Video starts automatically with the announcement of Poetry finalists. Fiction finalists are announced at 43:56.
Hernan Diaz (Buenos Aires, Argentina, 1973) won the 2023 Pulitzer Prize for Fiction with his second novel, Trust. By pairing a fictional biography and a fictional novel about the same events, the story sees a contemporary writer and scholar trying to reconcile the lives of two legendarily wealthy New York socialites in the "Roaring 1920's" with a successful 1937 novel which may hold the key to the objectionable ways their wealth was obtained.
Barbara Kingsolver (Annapolis, Maryland, 1955) won with her ninth novel, Demon Copperhead. The story borrows the narrative structure and the main characters from Charles Dickens' David Copperfield and transposed the ills of Victorian Britain to contemporary Appalachia, tracking the eponymous protagonist as he relies on little more than a sharp mind and good looks to survive extreme poverty and the failures of the social system.
Carl Phillips (Everett, Washington, 1959) won the 2023 Pulitzer Prize for Poetry with his collection, Then the War: And Selected Poems, 2007-2020, which includes both a selection from seven of Phillips's earlier collections and a new book of poems, all centered around the concept of human connection in the face of violence and conflict in the present age.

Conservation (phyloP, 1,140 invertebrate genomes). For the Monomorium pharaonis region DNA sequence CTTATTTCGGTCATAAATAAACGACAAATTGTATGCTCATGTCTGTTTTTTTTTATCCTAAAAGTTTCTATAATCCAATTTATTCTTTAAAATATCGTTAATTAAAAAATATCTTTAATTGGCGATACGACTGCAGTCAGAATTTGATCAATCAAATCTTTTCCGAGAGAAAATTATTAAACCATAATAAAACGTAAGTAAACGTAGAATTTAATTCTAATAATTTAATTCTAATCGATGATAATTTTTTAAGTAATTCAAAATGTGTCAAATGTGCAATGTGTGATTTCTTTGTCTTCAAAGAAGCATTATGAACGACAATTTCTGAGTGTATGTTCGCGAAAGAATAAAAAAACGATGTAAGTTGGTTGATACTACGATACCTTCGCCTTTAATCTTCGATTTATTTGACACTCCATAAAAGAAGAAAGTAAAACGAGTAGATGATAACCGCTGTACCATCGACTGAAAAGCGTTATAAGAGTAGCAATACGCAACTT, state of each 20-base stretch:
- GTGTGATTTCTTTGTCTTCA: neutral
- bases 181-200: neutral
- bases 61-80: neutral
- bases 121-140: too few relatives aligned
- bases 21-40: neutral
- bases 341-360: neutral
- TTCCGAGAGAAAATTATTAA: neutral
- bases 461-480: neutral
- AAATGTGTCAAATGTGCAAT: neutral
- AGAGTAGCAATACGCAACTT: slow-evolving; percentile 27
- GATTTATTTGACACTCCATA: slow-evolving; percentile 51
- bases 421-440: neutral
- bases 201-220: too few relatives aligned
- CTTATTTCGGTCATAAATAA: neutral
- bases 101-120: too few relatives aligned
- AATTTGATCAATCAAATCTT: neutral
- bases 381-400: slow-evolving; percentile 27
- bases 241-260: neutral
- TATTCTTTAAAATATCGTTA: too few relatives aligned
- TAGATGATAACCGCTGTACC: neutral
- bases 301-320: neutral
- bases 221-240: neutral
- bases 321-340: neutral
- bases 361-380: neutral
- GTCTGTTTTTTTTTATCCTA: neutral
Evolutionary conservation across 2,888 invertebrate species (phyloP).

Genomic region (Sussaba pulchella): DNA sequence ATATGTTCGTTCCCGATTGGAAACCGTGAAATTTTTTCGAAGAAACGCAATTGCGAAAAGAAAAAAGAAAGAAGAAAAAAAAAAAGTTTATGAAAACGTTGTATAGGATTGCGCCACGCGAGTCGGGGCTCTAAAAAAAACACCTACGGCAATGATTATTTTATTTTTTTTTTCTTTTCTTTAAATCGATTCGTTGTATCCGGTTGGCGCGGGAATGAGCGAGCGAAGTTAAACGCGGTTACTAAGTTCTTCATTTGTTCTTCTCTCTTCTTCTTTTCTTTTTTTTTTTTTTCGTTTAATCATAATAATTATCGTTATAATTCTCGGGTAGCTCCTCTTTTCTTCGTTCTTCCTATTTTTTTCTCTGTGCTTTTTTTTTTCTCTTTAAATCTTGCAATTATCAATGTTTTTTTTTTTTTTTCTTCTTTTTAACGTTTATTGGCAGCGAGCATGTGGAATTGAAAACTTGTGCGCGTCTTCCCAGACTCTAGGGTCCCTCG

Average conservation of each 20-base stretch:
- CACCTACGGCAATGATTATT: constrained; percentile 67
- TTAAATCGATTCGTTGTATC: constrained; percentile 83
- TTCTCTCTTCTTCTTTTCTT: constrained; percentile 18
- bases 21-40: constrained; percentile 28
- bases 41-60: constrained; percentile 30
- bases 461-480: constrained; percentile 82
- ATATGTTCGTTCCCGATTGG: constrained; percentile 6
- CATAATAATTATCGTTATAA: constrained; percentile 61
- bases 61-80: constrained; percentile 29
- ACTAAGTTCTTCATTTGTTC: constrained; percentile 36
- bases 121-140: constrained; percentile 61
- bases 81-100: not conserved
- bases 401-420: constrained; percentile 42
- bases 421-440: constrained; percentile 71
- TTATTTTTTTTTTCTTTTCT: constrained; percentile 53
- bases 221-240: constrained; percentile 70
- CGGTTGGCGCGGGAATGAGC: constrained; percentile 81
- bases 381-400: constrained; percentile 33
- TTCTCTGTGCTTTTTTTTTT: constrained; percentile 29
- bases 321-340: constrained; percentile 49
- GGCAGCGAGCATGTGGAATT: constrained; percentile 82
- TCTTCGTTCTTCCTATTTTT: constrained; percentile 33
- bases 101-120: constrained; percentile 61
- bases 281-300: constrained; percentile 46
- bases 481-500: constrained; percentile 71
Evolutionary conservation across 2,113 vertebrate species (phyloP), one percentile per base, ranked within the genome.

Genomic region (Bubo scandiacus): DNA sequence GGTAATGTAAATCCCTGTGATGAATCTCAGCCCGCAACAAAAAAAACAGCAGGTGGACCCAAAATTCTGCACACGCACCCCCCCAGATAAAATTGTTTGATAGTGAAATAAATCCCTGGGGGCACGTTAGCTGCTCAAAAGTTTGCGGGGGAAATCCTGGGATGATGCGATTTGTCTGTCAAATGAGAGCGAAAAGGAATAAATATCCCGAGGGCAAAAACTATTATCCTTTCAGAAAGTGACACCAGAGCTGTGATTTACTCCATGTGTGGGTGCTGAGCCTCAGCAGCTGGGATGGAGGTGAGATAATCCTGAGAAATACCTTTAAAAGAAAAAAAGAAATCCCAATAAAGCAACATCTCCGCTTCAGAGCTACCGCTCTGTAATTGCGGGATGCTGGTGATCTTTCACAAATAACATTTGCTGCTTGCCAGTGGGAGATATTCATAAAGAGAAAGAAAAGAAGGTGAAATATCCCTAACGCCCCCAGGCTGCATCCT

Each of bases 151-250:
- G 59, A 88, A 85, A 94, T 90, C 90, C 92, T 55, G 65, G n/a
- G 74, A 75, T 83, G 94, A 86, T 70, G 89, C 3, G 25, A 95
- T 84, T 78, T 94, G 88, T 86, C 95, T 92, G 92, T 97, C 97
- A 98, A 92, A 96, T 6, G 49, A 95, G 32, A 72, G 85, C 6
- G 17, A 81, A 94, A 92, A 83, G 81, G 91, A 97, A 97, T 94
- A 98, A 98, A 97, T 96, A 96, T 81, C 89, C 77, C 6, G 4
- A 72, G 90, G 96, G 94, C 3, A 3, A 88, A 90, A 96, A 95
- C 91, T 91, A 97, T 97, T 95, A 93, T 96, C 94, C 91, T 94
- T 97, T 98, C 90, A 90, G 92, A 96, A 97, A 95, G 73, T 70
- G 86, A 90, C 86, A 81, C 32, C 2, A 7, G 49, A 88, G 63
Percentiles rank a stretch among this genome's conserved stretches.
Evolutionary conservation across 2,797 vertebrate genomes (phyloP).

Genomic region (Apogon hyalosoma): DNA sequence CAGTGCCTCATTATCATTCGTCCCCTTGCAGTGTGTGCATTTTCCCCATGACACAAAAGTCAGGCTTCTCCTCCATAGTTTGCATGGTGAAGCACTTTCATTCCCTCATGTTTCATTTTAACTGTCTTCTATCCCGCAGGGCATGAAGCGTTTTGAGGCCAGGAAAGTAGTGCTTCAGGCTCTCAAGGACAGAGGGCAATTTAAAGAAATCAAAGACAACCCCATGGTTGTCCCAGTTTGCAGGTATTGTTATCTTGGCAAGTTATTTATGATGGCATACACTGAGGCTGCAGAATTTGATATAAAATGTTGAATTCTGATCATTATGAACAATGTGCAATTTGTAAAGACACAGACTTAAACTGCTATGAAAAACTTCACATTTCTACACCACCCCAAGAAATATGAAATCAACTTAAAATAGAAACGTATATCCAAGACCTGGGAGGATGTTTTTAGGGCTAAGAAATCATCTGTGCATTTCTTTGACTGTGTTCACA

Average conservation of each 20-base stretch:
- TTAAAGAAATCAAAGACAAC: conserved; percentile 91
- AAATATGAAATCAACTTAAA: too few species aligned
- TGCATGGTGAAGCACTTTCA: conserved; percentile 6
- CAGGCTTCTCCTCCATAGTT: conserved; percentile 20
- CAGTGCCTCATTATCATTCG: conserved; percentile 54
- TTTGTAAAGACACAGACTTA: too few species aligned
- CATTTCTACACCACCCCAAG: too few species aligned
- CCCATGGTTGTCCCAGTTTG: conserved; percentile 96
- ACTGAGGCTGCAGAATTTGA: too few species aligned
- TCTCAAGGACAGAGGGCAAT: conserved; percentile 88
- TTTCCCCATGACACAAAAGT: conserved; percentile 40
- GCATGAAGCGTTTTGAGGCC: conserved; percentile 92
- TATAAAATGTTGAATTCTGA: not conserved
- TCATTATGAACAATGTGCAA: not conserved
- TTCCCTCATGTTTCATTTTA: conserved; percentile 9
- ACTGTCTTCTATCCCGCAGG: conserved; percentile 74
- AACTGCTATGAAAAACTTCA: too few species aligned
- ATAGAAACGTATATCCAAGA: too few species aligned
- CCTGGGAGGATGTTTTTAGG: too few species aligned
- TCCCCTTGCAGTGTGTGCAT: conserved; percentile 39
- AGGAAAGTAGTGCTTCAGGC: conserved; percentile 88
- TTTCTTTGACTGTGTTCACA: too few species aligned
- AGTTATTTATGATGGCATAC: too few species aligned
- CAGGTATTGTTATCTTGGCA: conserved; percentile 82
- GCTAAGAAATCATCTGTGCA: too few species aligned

Joseph Pulitzer, an American newspaper editor and publisher born in Hungary, devoted part of his fortune to establish what has became one of the most prestigious American prizes.
Assigned since 1917, the Pulitzer Prize promotes excellence in American journalism, drama, music and letters. Recently, the number of awarded disciplines expanded to include poetry and photography.
The Library collects all winning titles for fiction and poetry since 2000. There was no award for Fiction in 2012.